“I really thought, and still do, that a place like this can attract a top-notch coordinator, top-notch coaches,” Guidry said. “[Orgeron] has a chance to succeed here. He’s a great, motivational, hard-working guy. He can attract the kind of guy to let them do their job, let them coach. I liken him to Bobby Bowden, [the retired Hall of Fame coach at Florida State.] Bowden probably didn’t know what the first play of the game was going to be. He let his coaches coach. But it was his program. And he recruited, and he believed in his guys and the program. And that’s how Coach O is, and I hope him success. He’s a good guy. It’s just, times have changed, and now you’re the CEO of a big organization now.”

That thought turned Guidry toward whom he deems the “originator” of the coach-as-CEO model.

Does the name even bear repeating here?

Destination schools

Another man who knows and likes Saban sat in the Maravich Center an hour earlier. Jake Netterville, the current leader of the Tiger Athletic Foundation, had just attended a Friday night dinner honoring million-dollar donors, with the kind of filet mignon that people use their fingers to indicate its thickness. While new men’s basketball Coach Will Wade conducted practice, Netterville spoke a litany (if not a liturgy) of LSU lore.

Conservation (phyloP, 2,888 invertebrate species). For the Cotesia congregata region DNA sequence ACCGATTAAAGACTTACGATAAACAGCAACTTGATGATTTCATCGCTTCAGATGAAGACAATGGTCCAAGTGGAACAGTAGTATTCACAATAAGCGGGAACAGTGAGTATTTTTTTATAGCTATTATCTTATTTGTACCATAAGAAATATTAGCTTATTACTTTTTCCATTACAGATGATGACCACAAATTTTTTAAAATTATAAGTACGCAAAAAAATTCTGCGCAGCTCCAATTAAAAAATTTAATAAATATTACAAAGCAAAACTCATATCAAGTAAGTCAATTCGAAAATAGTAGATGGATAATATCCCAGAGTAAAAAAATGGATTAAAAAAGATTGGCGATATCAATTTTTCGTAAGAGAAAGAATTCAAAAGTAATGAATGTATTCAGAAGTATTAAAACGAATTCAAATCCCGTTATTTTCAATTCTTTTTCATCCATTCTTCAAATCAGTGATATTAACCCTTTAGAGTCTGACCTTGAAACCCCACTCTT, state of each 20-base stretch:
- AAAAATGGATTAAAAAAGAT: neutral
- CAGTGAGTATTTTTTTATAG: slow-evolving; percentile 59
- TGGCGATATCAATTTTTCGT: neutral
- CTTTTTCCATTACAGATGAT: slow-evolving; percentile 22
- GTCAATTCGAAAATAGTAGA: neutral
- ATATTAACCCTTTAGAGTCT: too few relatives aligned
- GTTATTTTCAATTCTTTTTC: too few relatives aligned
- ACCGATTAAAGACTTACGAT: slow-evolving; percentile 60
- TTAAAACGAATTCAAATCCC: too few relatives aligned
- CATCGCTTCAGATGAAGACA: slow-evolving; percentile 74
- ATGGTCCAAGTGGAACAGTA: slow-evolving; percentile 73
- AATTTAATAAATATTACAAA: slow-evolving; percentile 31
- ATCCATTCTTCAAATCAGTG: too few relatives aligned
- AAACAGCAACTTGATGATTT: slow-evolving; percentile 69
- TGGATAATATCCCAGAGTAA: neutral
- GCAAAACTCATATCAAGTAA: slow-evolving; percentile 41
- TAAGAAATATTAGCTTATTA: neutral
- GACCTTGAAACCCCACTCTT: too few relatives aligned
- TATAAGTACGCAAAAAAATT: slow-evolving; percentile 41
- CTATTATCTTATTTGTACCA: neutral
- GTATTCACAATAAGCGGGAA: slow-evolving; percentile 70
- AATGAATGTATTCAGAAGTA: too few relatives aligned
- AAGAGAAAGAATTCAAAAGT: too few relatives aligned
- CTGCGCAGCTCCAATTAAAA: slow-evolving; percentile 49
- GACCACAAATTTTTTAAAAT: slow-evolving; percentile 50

He extolled Maravich as the greatest-ever college basketball player, lamented Jerry Stovall not getting the 1962 Heisman Trophy (because voters didn’t want to return it to LSU so soon after Cannon) and reeled in the lasting heartbreak of LSU’s 14-13 football loss to Tennessee on Nov. 7, 1959 (which included the only touchdowns LSU allowed all regular season).

“When Coach O was hired as interim,” Netterville said, “we went to him and said, ‘Look, there are a lot of people in our organization that have been turned off by Les Miles.’ I’m not going to get into why or anything, but he’s not real friendly. O, on the other hand, will do anything you ask him to do. So we said, look — I didn’t do this, but the CEO does it — here’s 25 names of people who have been very loyal supporters of football as well as LSU that have kind of disassociated themselves because they couldn’t go to first base with Les Miles. Would you mind calling, just introduce yourself, and say, ‘Welcome. We want you involved,’ and all that? He called five a day.